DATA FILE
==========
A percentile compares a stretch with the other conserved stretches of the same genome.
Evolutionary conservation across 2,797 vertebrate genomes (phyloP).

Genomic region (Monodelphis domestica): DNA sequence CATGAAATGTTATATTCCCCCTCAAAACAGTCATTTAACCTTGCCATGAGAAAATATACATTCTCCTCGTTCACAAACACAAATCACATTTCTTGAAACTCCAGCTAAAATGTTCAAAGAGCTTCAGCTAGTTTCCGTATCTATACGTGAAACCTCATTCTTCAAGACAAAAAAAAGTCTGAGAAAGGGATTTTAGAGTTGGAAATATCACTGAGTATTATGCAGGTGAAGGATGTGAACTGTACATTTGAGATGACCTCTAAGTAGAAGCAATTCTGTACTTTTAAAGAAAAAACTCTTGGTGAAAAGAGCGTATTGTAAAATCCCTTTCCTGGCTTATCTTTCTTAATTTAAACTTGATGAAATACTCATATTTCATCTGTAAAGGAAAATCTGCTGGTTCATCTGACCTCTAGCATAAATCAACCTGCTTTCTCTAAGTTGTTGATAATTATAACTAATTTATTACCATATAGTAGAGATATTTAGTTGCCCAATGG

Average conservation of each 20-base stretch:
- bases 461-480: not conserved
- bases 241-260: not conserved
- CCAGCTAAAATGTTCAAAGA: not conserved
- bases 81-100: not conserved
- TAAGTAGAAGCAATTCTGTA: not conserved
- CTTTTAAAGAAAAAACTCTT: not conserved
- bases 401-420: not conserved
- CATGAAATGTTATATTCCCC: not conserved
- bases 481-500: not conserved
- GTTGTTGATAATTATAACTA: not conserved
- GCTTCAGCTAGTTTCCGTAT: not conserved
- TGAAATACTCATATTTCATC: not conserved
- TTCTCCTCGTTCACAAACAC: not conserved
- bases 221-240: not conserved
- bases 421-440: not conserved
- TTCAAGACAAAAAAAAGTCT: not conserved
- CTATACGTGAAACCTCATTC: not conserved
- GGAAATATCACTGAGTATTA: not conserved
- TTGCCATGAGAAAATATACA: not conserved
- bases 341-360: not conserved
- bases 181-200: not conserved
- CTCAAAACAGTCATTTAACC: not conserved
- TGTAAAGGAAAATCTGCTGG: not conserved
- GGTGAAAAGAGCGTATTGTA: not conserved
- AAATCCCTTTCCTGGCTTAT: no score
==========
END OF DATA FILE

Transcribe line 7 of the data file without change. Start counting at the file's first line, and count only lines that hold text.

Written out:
- CCAGCTAAAATGTTCAAAGA: not conserved